I have always been fascinated by France, awed by its beauty, and excited by its culture, which is an intriguing mix of deep tradition and innovation. Certainly this was the case in the post-romantic era of musical development at the end of the 19th century and in the early decades of the 20th century. I am particularly engaged by works that defy easy categorization, and in this respect the French post-romantic era is rich indeed. Perhaps it follows that I am attracted to artists who were tenaciously independent in their vision. Certainly not all the music of that era fits into the influential impressionist movement, and some of the more atypical works, although extremely beautiful and worthy, have been lost in the shuffle and essentially overlooked. It is my wish to help bring these deserving works to the attention of the public.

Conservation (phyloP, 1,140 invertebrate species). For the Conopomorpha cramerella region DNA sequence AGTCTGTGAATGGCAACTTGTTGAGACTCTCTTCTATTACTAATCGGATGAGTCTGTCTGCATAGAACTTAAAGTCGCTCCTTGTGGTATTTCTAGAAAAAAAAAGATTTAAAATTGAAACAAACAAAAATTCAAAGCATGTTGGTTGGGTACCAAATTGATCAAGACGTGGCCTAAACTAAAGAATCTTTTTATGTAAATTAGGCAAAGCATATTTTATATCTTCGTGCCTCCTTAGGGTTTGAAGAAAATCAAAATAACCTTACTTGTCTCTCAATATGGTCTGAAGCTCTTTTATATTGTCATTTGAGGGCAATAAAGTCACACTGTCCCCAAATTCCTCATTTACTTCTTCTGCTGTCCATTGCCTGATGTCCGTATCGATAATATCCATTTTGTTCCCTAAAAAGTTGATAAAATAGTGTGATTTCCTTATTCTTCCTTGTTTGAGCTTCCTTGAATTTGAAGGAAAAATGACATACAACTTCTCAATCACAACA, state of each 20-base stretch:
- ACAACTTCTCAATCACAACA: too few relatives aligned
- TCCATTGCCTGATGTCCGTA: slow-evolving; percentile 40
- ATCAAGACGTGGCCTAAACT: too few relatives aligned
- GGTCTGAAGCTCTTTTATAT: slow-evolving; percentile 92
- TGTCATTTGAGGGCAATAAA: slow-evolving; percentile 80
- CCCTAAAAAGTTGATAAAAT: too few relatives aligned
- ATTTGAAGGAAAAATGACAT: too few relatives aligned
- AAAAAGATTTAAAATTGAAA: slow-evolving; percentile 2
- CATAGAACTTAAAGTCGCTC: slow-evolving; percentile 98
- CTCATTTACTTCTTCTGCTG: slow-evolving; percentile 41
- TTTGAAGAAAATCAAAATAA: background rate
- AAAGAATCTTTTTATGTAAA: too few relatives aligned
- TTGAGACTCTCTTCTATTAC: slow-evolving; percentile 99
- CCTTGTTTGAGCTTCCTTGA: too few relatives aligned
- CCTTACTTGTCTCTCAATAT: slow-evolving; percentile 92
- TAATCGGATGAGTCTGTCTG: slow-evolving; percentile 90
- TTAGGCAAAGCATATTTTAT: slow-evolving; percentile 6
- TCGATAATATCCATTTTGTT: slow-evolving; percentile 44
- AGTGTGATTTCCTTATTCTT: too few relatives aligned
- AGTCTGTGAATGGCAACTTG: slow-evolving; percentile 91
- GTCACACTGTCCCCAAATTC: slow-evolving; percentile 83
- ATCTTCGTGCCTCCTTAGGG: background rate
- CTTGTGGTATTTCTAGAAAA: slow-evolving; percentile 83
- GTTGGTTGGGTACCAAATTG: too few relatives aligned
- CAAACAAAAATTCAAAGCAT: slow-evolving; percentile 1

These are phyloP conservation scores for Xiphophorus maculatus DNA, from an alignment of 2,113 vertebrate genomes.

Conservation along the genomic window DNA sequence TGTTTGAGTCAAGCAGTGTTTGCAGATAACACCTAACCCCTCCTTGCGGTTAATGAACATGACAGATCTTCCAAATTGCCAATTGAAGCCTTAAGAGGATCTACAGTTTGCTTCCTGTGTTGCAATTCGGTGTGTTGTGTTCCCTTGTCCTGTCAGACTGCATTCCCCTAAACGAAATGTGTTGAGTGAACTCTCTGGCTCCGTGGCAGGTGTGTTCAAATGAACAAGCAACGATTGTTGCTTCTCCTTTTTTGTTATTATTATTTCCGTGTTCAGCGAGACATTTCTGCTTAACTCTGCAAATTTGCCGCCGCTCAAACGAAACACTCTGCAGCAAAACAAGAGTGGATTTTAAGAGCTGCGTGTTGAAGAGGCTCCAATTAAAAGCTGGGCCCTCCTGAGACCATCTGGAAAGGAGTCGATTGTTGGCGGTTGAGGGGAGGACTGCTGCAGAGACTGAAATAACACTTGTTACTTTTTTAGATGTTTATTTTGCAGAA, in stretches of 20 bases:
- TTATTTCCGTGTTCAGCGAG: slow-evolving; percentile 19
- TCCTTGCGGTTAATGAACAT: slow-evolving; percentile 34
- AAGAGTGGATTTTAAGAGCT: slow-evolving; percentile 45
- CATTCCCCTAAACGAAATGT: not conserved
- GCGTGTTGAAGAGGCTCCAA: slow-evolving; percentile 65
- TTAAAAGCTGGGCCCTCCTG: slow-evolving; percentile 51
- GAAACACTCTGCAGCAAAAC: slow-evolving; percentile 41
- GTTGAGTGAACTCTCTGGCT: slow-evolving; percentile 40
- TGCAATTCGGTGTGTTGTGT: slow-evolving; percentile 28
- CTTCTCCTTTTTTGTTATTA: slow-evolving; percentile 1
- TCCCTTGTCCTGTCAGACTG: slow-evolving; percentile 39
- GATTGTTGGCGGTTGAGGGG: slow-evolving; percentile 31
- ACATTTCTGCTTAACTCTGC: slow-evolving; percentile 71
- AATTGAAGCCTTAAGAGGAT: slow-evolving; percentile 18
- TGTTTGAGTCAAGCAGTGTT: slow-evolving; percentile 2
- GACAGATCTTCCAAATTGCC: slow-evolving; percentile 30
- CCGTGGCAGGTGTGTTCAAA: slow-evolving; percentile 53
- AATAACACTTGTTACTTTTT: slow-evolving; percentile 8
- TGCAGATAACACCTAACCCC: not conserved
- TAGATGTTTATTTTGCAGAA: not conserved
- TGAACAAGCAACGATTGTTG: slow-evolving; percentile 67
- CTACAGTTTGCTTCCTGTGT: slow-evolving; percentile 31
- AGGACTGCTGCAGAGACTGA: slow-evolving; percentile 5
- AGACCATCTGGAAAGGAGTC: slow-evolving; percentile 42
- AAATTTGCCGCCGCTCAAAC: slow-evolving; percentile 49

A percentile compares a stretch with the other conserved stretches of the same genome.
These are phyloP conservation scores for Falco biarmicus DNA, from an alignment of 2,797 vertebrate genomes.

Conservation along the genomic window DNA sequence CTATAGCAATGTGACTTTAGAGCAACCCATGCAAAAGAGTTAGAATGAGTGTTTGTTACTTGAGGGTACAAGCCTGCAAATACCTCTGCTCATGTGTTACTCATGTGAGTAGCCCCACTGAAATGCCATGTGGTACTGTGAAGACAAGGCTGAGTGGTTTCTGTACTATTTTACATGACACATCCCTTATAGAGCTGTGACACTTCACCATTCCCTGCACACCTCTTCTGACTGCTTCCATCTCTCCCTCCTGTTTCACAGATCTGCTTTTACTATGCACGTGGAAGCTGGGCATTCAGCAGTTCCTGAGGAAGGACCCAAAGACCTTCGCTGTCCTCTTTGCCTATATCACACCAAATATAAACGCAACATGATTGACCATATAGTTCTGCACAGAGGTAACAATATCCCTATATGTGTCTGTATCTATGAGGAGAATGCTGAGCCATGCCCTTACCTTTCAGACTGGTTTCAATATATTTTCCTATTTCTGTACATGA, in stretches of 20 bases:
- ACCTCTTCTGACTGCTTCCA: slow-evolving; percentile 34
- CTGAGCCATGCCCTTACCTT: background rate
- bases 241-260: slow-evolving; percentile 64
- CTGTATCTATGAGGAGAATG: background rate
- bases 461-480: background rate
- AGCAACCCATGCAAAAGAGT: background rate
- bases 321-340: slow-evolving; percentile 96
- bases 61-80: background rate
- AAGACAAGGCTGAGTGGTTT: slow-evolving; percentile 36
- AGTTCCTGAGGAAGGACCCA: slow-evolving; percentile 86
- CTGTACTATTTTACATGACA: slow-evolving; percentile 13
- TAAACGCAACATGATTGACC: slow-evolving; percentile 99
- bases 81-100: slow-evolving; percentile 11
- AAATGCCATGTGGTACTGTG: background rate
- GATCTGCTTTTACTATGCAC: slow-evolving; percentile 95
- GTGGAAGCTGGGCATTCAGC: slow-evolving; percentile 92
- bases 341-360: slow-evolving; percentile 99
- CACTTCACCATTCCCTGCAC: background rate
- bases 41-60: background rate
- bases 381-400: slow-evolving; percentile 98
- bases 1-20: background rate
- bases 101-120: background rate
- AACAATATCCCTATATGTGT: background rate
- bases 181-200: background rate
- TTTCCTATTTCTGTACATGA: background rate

Widor, for example, is not well-known as a composer of piano chamber music, rather, he is principally known as a prolific composer of music for the organ. Inspired by the discovery of his charming but little recognized Four Pieces for Piano, Violin and Cello, which are included on our CD, The Romantics, I thereafter researched more of this wonderful composer’s piano chamber repertoire at the Bibliothèque nationale de France in Paris. Among other gems, I discovered Widor’s Soir d’Alsace (Evenings in Alsace) for Piano Trio, which includes four beautiful pieces depicting four very different evenings in Alsace, a region in northern France where Widor spent some of his youth. Ensemble Vivant’s concert performances of Soir d’Alsace have inspired no end of requests for us to record this beautiful music. The same is true of our performances of Debussy’s Trio in G Major and Saint-Saëns’ Septet in E Flat Major.